For fat to be used as an energy source, the fatty acid components of the triglyceride molecule must first be freed from the glycerol molecule. This is achieved by hormone-sensitive lipase, an enzyme that exists in the adipose cell membrane and that hydrolyzes triglyceride to free fatty acids and glycerol (see Exercises 3.2).
Hormone sensitive indicates that the activity of the enzyme is sensitive to regulation by hormones circulating in the bloodstream. The two most important hormones are insulin, which inhibits or reduces the hormone-sensitive lipase thereby preventing fat mobilization, and adrenaline, which strongly activates the enzyme thereby accelerating fat mobilization. During exercise, insulin levels fall and adrenaline levels rise so that fat mobilization is stimulated. In contrast, a high-carbohydrate meal, especially of simple carbohydrates such as glucose, causes insulin levels to rise and impairs fat oxidation. Physical training, on the other hand, increases the sensitivity of hormone-sensitive lipase to the stimulatory effects of adrenaline (Wahrenberg et al, 1987).
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Following their release from triglyceride molecules in adipose tissue, free fatty acids and glycerol easily cross the fat cell membrane to enter the bloodstream. In order to be soluble in the blood, the free-fatty-acid molecules must be bound to a carrier protein, in this case albumin. Although this binding is very tight, some free-fatty-acid molecules do exist in solution, and these unattached free-fatty-acid molecules are metabolized by muscle. Newsholme and Leech (1983) contend that the low concentration of unbound free fatty acids in the bloodstream limits the rate at which they can be transported into the cell and may therefore limit the rate at which energy can be produced from fat oxidation in the Krebs cycle. Although this contention remains unproven, the body certainly appears unable to extract energy at a high rate from fat metabolism during exercise of high intensity. As we shall see, the limited rate at which fats can produce energy has certain serious consequences for metabolism during very prolonged exercise.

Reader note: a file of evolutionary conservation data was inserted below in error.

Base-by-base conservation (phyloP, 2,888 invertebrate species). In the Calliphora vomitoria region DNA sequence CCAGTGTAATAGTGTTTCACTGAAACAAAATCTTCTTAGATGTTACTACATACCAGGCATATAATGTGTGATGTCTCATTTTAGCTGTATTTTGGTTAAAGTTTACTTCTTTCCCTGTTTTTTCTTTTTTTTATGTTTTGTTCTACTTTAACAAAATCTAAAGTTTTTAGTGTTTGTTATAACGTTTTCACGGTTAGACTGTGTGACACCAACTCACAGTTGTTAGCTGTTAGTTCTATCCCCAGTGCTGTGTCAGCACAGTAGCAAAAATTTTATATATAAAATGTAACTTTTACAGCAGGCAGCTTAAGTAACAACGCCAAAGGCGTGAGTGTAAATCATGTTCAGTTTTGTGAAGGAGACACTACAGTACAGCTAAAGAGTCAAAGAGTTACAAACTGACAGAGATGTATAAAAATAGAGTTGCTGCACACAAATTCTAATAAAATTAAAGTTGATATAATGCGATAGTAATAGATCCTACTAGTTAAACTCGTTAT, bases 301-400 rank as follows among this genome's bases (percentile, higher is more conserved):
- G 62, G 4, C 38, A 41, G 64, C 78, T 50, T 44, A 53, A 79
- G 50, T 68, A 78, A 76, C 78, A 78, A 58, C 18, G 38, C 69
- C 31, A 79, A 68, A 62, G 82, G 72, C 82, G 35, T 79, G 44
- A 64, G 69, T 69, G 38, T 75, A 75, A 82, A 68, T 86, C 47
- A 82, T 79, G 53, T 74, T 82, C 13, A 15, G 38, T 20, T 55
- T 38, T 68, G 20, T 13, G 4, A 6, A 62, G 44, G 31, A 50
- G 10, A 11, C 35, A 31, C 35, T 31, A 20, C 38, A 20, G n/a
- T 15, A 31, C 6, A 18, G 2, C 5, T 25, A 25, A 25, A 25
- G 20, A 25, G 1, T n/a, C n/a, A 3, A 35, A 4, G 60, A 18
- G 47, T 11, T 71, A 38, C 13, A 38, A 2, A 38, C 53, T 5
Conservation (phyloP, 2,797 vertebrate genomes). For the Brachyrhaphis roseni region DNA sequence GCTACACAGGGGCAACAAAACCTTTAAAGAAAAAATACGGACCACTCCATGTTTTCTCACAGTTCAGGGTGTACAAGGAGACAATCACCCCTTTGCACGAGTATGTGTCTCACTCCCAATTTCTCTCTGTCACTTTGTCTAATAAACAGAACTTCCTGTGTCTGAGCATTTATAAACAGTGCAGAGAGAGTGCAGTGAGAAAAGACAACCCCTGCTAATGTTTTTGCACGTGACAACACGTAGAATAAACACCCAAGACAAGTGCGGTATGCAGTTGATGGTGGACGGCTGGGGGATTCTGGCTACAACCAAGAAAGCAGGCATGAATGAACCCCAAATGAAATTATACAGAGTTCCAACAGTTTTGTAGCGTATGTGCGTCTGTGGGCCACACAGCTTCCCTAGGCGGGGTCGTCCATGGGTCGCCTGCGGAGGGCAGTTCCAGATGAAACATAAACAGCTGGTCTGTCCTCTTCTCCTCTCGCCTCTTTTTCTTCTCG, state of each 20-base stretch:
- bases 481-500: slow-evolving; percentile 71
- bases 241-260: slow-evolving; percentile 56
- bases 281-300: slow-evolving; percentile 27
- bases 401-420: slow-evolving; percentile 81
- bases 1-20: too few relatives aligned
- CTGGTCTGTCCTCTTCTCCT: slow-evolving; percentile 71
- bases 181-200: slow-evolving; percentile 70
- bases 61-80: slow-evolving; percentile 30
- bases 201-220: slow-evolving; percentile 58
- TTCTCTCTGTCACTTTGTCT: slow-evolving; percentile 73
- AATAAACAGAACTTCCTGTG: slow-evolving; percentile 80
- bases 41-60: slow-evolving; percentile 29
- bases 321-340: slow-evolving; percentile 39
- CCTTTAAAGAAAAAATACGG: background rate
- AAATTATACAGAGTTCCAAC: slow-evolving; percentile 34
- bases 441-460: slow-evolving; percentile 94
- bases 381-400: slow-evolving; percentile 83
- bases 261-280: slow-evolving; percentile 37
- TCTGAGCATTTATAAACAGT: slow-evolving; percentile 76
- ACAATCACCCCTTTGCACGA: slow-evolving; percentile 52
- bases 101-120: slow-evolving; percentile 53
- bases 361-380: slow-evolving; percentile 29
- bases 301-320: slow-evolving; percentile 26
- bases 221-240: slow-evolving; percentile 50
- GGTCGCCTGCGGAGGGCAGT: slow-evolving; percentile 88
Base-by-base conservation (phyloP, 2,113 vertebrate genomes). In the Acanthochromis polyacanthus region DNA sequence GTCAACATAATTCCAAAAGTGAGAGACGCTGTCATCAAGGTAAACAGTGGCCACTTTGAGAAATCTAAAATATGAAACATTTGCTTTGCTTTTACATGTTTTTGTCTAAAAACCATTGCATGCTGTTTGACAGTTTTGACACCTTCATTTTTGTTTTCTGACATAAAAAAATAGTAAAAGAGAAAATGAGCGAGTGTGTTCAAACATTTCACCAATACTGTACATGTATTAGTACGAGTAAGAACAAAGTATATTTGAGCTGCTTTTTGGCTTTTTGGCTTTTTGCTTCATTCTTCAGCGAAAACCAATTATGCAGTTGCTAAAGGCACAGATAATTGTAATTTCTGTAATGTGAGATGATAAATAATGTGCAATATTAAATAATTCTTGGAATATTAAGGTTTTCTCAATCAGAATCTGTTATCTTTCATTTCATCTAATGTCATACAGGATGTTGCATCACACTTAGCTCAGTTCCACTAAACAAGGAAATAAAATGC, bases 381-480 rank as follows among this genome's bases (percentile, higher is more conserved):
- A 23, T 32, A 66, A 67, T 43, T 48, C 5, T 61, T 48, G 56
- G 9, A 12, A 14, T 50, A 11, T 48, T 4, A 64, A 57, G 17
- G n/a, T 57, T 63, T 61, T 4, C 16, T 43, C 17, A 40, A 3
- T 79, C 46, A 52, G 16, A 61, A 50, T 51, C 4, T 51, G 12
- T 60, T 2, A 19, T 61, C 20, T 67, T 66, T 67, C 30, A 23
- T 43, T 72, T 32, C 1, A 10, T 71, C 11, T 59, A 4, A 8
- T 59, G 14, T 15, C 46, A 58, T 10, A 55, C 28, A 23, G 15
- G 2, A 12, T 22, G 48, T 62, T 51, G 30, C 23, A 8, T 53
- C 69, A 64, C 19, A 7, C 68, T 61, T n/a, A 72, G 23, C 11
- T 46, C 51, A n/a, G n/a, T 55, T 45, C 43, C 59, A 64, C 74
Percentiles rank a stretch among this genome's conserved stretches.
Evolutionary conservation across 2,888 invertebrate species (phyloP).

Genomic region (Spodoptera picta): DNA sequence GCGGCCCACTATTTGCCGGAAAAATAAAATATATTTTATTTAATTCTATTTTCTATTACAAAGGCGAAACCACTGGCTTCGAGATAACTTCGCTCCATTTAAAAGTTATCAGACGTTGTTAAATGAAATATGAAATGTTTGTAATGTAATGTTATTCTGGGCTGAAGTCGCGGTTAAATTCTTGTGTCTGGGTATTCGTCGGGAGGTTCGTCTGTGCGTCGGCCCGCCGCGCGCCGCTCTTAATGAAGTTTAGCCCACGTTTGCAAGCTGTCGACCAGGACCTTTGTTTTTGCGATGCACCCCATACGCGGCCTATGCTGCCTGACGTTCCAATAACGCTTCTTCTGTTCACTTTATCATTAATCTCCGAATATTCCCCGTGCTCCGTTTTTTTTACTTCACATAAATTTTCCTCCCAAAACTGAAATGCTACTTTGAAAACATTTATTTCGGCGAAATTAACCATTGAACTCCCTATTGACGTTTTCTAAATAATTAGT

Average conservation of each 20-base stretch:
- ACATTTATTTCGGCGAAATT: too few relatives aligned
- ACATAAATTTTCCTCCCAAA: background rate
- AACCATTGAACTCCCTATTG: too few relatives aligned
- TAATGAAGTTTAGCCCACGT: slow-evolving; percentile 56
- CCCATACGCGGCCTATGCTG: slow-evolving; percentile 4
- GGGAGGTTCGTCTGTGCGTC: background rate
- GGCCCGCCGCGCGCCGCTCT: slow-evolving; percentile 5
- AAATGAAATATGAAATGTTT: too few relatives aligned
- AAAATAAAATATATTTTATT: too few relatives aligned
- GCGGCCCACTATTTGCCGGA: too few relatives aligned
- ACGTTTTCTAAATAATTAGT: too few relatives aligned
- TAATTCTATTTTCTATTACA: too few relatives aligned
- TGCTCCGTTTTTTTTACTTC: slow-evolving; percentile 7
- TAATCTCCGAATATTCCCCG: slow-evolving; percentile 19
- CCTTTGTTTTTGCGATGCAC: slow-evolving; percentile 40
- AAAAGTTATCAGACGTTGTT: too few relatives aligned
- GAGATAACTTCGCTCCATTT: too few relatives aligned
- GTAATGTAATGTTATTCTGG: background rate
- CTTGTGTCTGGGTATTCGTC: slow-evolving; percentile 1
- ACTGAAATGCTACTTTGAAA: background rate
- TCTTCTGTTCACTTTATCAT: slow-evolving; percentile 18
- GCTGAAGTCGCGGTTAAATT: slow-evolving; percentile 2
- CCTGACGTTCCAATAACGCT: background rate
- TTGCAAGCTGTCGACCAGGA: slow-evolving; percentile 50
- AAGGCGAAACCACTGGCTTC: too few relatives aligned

When free-fatty-acid molecules reach the capillaries supplying the muscle cell, the unbound-fatty-acid molecules are taken up by the cell and either metabolized in the Krebs cycle to produce ATP or re-formed and stored as muscle triglyceride.
Evidence now shows that these muscle triglyceride stores provide important fuel during prolonged exercise; evidence also shows that an important effect of training is to increase the amount of muscle triglyceride utilized for energy while sparing muscle glycogen (Hurley et al, 1986).
The major function of the protein stores in the body is to produce movement (see Exercises 1.3). The body uses protein as an energy source during exercise, but
Only under extreme conditions such as complete starvation or prolonged exercise (especially under conditions of carbohydrate depletion) does protein’s contribution reach even 10% of the total energy production (Lemon & Mullin, 1980). Under such conditions, protein’s major role is to provide the liver with substrates from which the liver can produce glucose when the liver glycogen stores are low.